> either temporary or persistent in this case, and we may need a tiny API for
> that.

Definitely, if we go with this solution we should provide a way to
know what policy is used for "default".

>> D)
>> Alex Russell proposed adding an event which asks a page "I'm low on
>> storage, please clear out any data that is not important".
>> This could be combined with either A or C to enable installed apps to
>> have really temporary data. It has the advantage that data that isn't
>> critical can be stored in the same IDB database as critical data which
>> is really nice. I.e. you no longer have to separate critical and
>> non-critical data into separate databases which prevent transactions
>> that touch both.
>> However it has the disadvantage that it makes clearing out temporary
>> data a *really* heavy operation. It means having to launch all apps in
>> the background and have them run code. This could mean spawning lots
>> of processes and doing lots of complicated queries and other IO.
> I'm actually a fan of this idea, as it gives most flexible option (but with
> some cost).
> I wouldn't say it doesn't make the eviction operation heavy, but UA could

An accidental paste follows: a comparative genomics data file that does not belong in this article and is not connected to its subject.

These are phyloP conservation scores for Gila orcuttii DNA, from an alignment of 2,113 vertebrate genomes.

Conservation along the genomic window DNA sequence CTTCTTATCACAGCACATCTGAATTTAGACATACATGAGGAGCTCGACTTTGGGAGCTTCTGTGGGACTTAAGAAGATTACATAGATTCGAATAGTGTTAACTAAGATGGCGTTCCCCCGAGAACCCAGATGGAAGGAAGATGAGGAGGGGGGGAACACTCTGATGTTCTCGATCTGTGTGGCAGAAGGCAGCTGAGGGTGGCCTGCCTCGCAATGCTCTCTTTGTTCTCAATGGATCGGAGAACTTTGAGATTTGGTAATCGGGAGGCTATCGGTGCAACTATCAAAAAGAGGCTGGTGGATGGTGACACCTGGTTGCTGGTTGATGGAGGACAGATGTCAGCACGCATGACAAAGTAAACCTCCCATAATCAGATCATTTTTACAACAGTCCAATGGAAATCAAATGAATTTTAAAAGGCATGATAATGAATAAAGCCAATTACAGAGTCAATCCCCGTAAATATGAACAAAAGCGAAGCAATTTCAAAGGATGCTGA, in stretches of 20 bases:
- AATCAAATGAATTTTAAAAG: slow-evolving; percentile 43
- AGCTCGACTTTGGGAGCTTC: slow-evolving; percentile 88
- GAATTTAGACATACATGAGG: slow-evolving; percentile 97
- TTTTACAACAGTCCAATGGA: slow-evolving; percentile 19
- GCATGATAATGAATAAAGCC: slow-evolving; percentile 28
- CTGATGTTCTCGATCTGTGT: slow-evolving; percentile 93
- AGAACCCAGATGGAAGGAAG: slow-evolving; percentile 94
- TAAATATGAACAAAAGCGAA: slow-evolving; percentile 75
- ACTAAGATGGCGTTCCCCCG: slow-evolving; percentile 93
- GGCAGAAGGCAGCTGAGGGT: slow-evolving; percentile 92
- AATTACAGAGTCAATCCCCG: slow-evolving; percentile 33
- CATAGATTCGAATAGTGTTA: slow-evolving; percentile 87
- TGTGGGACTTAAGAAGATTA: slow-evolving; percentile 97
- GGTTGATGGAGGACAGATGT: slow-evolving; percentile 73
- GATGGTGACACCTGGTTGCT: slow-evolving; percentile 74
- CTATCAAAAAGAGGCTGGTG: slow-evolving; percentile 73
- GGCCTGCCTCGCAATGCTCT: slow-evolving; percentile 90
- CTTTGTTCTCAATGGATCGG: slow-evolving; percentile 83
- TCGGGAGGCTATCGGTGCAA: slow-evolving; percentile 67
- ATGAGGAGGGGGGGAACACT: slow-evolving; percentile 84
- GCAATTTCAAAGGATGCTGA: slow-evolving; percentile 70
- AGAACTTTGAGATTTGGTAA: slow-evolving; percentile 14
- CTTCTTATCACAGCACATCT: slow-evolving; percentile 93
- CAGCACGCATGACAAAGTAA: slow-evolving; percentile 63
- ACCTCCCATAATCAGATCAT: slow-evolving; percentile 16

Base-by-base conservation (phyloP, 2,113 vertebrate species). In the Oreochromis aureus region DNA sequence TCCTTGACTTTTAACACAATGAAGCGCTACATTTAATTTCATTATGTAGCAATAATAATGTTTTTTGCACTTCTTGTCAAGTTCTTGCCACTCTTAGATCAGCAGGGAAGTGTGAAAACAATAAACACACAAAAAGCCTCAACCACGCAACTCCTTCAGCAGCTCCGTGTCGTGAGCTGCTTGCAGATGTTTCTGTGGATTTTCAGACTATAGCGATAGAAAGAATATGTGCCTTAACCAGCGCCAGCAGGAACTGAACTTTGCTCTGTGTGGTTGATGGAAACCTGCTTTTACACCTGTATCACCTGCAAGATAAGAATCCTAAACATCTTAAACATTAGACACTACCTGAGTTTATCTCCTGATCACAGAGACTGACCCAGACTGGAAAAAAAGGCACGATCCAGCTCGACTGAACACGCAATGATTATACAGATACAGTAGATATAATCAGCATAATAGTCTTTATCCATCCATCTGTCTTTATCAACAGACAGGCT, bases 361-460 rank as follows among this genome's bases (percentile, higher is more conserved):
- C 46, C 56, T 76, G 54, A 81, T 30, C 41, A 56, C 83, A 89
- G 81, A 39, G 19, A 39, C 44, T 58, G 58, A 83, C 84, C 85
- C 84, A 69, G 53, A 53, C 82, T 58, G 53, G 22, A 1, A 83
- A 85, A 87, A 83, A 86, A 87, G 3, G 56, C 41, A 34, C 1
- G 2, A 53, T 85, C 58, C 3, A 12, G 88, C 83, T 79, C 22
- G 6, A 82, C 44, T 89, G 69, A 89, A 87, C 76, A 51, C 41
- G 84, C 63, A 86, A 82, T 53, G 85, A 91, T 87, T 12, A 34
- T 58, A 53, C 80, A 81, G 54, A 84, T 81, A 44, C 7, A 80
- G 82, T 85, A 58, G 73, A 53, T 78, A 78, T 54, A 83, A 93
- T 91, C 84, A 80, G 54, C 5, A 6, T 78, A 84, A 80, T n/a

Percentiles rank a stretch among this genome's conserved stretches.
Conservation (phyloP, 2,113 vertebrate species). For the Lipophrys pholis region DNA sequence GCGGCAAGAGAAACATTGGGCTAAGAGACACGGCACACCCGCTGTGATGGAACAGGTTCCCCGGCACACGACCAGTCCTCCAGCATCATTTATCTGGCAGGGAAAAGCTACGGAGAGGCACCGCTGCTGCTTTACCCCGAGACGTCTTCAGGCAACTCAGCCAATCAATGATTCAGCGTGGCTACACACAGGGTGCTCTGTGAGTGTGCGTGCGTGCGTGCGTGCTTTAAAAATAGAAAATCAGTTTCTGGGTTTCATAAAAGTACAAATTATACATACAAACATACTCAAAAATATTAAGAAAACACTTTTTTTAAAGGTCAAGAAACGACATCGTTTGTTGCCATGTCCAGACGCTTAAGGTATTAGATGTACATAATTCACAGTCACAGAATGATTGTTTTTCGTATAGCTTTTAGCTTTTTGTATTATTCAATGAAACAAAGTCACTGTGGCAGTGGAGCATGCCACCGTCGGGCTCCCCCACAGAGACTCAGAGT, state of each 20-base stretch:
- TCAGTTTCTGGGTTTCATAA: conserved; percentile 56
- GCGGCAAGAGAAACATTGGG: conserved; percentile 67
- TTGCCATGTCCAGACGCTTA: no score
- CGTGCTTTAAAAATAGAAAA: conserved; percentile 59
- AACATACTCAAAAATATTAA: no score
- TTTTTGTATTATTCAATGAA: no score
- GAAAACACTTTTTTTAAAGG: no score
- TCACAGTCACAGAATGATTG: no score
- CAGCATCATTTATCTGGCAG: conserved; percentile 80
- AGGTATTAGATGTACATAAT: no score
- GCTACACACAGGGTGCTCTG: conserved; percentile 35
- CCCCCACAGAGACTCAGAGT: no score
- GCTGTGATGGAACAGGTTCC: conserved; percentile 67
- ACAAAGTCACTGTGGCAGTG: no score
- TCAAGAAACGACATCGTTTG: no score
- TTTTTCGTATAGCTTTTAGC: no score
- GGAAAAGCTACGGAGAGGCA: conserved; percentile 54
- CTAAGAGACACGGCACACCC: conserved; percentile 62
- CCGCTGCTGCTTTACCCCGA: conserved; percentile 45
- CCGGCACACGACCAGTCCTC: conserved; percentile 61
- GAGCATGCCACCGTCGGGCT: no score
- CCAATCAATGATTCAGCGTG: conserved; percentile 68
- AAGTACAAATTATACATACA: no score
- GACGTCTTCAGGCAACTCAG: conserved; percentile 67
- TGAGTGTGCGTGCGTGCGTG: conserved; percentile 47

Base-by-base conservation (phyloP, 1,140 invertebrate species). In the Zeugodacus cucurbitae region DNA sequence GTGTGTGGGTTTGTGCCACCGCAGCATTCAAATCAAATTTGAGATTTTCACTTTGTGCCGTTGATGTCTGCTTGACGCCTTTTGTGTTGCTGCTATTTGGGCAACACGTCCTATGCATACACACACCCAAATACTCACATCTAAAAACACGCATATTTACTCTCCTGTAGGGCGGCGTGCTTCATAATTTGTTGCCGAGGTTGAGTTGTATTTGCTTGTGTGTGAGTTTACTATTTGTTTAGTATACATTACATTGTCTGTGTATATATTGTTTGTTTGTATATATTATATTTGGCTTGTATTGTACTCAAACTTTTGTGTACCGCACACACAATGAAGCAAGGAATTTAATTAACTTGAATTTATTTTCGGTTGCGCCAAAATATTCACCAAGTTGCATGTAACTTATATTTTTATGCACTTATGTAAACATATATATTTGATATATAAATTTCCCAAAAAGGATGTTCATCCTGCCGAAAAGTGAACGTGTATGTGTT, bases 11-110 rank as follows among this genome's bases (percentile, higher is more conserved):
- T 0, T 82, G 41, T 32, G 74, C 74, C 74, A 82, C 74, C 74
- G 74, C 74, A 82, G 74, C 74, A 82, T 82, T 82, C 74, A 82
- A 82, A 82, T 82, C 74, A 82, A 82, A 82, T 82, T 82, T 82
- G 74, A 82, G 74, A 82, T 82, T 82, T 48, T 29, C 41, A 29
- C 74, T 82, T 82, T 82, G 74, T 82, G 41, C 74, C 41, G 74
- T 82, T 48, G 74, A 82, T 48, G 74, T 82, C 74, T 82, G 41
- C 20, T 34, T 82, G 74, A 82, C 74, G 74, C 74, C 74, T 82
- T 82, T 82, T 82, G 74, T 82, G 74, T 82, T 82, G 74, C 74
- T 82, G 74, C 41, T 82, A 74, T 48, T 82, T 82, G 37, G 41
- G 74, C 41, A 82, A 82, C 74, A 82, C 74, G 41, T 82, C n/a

> probably do smarter than launching all apps at once.  Most apps may not be
> interested in such an event at all, and UA could only check the apps that
> have shown interest on adjusting their data on their own, probably via some
> registration mechanism.  UA could also use some order like LRU to launch
> apps one by one until it can get enough available space.

One of the situations when we need to clear out temporary storage is
when we're in the middle of a IDB (or presumably WebSQL) transaction
and run low on disk space. The page might already have been granted
permanent storage so we don't want to simply abort the transaction and
blame quota.

Would a notification such as the one described here help in that
situation? I.e. would you really want to pause the current transaction
and start firing up websites?

Or would you be forced to signal a IO error and then start firing
notifications to clear out disk space? And hope that the webpage will
attempt to write again in a few minutes?

Or would we simply hope that we can prevent getting into this
situation by firing notifications before we actually run out of disk

Like you, I do really like the flexibility of the notification though.
It feels like websites are going to be more willing to tread data as
temporary if they aren't forced to keep the data in a separate
database. However I suspect that it will be hard to get this system to
really work well in the emergency
low-on-diskspace-and-someone-tries-to-write-data situation.

It's always tempting to fall back to the "let's add all options"
solution and add both "default" storage as well as a notification.

On Fri, Dec 13, 2013 at 10:35 AM, Eric U <> wrote:
> Good writeup, Jonas--I think you've hit the major points.
> I think numeric priorities are both overkill and underpowered,
> depending upon their specific implementation.  Without the promise
> we're currently making for Persistent storage [this will never be